In its current form, our program is pretty useless for many reasons, not least because we can only run it from the script editor window and not from our spreadsheet.
Let’s fix that by adding a custom menu to the menu bar of our spreadsheet, so that a user can run the script within the spreadsheet without needing to open up the editor window.
This is actually surprisingly easy to do, requiring only a few lines of code. Add the following 6 lines of code into the editor window, above the helloWorld() function we created above, as shown here:
ui.createMenu('My Custom Menu')
If you look back at your spreadsheet tab in the browser now, nothing will have changed. You won’t have the custom menu there yet. We need to re-open our spreadsheet (refresh it) or run our onOpen() script first, for the menu to show up.
To run onOpen() from the editor window, first select the onOpen function as shown in this image:
Once you’ve selected the onOpen function, the small triangle button will change from light gray to black, meaning it can be clicked to run your chosen function:
Now, when you return to your spreadsheet you’ll see a new menu on the right side of the Help option, called My Custom Menu. Click on it and it’ll open up to show a choice to run your Hello World program:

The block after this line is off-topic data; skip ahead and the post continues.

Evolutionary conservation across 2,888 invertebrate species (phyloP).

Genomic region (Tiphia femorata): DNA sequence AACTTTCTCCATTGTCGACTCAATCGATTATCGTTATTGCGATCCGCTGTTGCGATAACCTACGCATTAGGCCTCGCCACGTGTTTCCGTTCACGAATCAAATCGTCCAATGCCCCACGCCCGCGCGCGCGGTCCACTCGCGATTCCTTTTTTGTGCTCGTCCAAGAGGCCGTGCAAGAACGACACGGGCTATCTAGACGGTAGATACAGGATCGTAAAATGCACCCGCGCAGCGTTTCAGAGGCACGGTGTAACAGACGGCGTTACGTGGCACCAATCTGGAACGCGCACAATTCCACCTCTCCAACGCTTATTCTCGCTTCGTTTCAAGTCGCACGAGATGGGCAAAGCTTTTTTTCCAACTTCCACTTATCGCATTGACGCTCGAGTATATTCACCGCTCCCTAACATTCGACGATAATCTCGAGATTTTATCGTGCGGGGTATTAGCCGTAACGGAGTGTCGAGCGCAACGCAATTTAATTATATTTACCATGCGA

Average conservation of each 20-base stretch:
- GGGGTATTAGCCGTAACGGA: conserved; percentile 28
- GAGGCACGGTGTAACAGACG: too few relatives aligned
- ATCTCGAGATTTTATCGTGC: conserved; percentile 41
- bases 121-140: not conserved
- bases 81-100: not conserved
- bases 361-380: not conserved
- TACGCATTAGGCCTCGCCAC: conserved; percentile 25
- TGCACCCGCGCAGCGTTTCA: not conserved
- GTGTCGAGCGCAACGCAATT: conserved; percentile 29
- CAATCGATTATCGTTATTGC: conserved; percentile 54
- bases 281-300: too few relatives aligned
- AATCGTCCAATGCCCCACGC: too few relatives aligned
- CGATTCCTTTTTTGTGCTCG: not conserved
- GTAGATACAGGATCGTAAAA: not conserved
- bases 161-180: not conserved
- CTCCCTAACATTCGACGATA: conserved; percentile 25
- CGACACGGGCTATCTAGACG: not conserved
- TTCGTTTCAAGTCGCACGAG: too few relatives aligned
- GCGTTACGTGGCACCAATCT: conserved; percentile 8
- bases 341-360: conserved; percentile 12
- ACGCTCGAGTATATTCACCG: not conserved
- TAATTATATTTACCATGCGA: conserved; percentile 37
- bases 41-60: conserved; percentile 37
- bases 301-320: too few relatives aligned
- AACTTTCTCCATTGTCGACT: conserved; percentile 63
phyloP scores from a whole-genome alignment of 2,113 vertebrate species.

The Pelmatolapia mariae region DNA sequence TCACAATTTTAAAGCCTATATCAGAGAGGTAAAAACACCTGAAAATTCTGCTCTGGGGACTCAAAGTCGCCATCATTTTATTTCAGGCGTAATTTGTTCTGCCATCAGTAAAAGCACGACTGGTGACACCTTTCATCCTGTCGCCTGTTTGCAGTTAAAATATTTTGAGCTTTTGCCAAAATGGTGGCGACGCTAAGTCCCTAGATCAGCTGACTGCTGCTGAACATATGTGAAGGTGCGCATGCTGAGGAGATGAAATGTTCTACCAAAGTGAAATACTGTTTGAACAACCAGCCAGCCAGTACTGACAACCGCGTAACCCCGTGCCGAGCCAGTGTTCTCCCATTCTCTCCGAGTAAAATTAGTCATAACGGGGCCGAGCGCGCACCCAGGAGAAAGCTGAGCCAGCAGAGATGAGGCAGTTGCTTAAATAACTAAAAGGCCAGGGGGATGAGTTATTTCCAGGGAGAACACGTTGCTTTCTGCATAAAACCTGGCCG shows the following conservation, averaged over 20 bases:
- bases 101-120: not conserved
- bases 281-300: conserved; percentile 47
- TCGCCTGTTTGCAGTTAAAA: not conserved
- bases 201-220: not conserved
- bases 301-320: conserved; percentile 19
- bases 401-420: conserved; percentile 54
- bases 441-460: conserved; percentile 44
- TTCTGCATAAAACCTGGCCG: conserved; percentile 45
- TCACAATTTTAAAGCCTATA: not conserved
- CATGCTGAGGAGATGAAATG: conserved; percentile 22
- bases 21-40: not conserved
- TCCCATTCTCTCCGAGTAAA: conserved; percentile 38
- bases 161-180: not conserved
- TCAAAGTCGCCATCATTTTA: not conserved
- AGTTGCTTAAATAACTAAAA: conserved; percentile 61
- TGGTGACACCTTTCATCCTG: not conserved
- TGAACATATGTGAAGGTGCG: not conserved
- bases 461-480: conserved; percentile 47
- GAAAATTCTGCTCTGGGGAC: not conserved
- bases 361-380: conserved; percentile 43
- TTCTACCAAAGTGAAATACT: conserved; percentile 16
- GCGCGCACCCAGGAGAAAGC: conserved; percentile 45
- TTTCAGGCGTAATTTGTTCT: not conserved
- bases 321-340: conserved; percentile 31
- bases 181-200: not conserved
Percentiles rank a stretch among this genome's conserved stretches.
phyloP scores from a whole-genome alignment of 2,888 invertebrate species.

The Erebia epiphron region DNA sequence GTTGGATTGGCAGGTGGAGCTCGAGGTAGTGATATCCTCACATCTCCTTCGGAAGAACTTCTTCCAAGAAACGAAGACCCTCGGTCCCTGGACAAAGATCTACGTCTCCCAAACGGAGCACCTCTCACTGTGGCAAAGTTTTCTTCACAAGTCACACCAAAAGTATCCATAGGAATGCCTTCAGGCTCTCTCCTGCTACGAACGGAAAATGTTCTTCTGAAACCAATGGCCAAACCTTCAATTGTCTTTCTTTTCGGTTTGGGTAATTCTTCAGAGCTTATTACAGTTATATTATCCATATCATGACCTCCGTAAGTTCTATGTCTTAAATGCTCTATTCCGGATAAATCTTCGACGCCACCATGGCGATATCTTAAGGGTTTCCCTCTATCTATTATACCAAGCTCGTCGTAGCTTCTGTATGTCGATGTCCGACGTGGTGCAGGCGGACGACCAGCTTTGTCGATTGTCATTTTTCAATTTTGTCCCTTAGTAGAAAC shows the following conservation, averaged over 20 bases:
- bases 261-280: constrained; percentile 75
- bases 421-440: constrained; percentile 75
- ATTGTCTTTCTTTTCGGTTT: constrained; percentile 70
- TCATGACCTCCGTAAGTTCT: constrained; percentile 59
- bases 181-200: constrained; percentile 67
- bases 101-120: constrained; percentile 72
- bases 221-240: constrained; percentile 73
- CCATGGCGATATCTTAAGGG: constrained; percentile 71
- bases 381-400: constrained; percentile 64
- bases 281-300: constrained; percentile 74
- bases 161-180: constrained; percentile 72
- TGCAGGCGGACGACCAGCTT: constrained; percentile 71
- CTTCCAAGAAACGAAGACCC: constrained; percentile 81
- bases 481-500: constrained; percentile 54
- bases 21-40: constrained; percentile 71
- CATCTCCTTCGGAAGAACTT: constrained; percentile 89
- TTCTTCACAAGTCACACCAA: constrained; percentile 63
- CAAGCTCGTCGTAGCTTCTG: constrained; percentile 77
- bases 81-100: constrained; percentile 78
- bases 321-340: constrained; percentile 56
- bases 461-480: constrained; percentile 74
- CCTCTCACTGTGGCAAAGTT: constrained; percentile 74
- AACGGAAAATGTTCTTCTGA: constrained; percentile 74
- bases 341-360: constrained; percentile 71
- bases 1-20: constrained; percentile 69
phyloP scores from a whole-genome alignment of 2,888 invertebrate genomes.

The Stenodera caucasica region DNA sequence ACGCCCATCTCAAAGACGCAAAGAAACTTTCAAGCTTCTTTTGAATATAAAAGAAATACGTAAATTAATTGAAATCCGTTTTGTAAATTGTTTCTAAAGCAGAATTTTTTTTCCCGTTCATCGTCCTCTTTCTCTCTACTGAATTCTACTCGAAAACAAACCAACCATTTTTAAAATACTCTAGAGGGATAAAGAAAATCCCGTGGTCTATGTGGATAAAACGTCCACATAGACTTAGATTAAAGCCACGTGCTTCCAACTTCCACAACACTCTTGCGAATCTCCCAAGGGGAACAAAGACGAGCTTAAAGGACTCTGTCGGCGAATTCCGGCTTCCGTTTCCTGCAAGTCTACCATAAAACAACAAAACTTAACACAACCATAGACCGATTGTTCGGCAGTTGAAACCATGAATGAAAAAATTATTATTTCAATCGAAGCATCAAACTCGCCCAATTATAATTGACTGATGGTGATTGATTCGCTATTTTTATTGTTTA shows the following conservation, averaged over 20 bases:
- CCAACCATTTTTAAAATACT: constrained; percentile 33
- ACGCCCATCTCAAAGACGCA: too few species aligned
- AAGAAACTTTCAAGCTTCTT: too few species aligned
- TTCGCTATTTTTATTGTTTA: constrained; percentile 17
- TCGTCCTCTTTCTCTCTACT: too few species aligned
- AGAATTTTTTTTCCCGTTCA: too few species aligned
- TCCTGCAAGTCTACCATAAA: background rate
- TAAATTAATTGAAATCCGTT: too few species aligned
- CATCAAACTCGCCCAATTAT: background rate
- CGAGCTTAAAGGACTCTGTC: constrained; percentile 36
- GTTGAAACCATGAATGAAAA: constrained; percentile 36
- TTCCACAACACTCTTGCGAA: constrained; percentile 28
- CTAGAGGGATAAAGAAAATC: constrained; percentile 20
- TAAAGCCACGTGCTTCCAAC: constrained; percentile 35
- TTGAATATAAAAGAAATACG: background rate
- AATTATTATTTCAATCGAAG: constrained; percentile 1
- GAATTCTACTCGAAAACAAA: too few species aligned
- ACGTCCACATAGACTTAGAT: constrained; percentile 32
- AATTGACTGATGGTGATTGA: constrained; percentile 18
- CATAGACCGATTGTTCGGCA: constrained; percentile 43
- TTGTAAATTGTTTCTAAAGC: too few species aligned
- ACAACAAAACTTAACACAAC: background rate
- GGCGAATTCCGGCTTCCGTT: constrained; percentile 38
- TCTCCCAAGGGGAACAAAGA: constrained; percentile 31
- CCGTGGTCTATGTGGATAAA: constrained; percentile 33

Google Apps Script Examples
Macros in Google Sheets
Another great way to get started with Apps Script is by using Macros. Macros are small programs in your Google Sheets that you record so that you can re-use them (for example applying a standard formatting to a table). They use Apps Script under the hood so are a great way to get started in seeing what you can do.
Let’s create a custom function with Apps Script, and also demonstrate the use of the Maps Service. We’ll be creating a small custom function that calculates the driving distance between two points, based on Google Maps Service driving estimates.
The goal is to be able to have two place-names in our spreadsheet, and type the new function in a new cell to get the distance, as follows:
The solution should be: